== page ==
Laptop Touch Pad Tutorial
I bought a new laptop six months ago and it has taken me that long to learn how to use the touch pad on it! Sounds like I am a read dummy, right? Well, the problems – and solutions – of using the touch pad are multiple. This laptop touch pad tutorial is a list of what I have learned:
1. Touch Typists Beware. The single most FRUSTRATING part of using the touch pad is that it is place in precisely the WRONG position for touch typists. The standard position for typing is to rest the heels of your hands on the flat space in front of the keys. It places all the keys in proper position so that you can type without looking at the keys. Also, all of the standard keys are within reach without moving your hands.
Presumably for similar reasons, manufacturers place the touch pad on the same flat surface. Conceptually, a user could access the pad with their thumbs and/or forefingers but I have never been able to master such a use. I suspect that the primary reason for placing the pad on the flat surface is to free up the area the the right of the querty keys and allow them to put a numeric keyboard there.
But there is a CONFLICT between the two. When typing, some portion of my hand will often touch the touch pad and it does what it is designed to do – moves the cursor. In this case, to some UNDESIRABLE location. And, as I continue to type, the characters are then placed in this NEW & UNDESIRED location! (while typing these first three paragraphs, it has happened at least 3 or 4 times).
Semi-solutions. Some manufacturers offer a physical switch that will allow you to turn the touch pad off. To use this function, you will then be required to connect a mouse and use that. Otherwise you will be restricted to the totally inadequate keyboard shortcuts that Windows provides. My HP dv6 laptop does not have the hardware switch but it does offer a little square icon in the upper left corner of the pad. If I double-tap it, the touch pad is disabled and a tiny orange light comes on nearby. As with the physical switch, you must supply a mouse. The third – VERY LOW TECH – method is to place some suitable material over the touch pad to avoid activating it during typing. This is both ugly and, requires that you move the material in order to access the touch pad. However, if you use some material from a semi-rigid mouse pad, the resulting area makes a nice mouse surface. The fourth solution (available only in Ubuntu Linux – which is my preferred operating system) is to tic the “disable touchpad while typing” option at System Settings – Mouse & Touchpad – Touchpad. It is not perfect but it is better than the effect without the setting.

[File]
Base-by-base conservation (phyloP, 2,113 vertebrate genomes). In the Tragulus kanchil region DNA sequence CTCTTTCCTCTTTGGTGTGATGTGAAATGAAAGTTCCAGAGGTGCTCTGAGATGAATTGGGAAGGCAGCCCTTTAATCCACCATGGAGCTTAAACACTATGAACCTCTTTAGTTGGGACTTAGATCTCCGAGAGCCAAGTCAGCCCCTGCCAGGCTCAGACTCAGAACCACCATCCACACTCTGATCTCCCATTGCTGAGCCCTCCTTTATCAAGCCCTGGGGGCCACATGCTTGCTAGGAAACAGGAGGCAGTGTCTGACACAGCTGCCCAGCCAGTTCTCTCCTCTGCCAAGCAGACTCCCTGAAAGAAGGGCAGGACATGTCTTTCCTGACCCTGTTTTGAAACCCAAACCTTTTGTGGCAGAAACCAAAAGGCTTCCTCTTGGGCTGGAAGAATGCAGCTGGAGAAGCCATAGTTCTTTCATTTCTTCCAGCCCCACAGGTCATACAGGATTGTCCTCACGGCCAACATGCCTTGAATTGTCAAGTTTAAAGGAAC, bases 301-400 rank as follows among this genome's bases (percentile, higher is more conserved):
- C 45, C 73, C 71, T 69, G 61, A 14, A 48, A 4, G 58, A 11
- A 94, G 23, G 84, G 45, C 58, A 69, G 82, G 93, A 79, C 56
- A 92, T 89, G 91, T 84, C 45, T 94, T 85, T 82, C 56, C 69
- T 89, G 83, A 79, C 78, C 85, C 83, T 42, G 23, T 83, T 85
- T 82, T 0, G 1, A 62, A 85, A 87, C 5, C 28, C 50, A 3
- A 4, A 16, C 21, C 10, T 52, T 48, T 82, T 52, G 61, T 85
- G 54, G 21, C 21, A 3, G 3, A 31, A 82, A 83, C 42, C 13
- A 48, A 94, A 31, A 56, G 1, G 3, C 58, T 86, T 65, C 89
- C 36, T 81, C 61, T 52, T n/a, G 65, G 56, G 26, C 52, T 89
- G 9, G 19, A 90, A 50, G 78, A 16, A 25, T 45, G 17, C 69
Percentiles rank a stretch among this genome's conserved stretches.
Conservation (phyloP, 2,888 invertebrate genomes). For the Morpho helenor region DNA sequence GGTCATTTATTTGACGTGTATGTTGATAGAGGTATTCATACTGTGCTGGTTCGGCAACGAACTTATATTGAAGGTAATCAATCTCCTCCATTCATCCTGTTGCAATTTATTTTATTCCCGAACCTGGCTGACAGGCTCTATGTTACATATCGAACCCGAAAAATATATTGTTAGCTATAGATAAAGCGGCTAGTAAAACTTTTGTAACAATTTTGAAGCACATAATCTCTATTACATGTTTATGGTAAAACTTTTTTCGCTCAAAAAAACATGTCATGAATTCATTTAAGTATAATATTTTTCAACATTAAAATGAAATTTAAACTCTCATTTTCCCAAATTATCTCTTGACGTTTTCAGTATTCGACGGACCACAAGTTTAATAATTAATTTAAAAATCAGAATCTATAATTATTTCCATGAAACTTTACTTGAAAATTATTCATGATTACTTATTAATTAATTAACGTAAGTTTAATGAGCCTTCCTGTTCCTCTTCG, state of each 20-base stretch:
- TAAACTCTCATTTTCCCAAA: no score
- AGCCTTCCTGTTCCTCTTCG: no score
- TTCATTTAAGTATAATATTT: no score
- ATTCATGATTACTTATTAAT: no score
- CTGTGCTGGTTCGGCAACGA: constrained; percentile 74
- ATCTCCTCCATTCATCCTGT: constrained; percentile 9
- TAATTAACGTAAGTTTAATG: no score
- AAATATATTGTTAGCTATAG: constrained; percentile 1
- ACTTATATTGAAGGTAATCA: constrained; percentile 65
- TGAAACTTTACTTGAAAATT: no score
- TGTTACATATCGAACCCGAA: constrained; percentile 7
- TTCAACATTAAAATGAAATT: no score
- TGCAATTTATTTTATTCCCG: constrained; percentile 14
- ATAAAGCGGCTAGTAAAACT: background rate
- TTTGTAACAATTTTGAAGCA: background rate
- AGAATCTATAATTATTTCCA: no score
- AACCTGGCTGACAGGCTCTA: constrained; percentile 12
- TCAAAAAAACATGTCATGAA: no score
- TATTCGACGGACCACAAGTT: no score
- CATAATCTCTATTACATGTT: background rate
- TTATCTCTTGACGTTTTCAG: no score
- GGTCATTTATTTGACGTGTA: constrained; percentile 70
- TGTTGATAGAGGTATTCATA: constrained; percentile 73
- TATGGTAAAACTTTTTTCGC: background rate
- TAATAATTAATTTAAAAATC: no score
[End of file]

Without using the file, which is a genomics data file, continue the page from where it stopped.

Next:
2. No scrolling function. One of the primary reasons that I like to use a mouse is the scroll wheel. I use it without thinking about it. Even when a touch pad provides some means of scrolling, it is often NOT easy to recognize or comfortable to use.
Solutions. Some manufacturers provide an area on the right side of the pad that allows you to move your finger up and down and scroll. Newer machines depend on the drivers and operating system to provide a means of scrolling. If your hardware supports multiple touch, then you can use two fingers to perform the scrolling unction. This works in Windows 7, Windows 8, and newer versions of Ubuntu. It probably works in others as well. One issue with this is that Windows scrolls up when double touching the pad, while some external devices scroll the opposite direction. YMMV.
3. Requires two hands to operate. While it is nearly impossible to use two hands on a standard mouse, it is equally difficult to operate a touch pad with a single hand. I am confident some some of our more dexterous users have mastered the feat but I have not.
Solution: You can double-tap to select. This along with the two-finger scrolling can make using the touch pad ALMOST worthwhile. And, you can always alternate between pointing and selecting.
Summary: Although I hesitate to call them “solutions,” there are some ways to deal with the touch pad on your laptop. First, you could change your hand position while typing. However, without the “rest” you have an even high risk of carpal tunnel syndrome. Or, you could stop touch typing all together. Instead, use the “hunt and peck” method. Some people have mastered this and probably type as fast (or faster) than I can touch type (about 40 wpm). My answer: turn off the dumb touch pad and use a mouse and perhaps an external keyboard.
As always, we value your opinion. Leave a message and tell us how you tame the touch.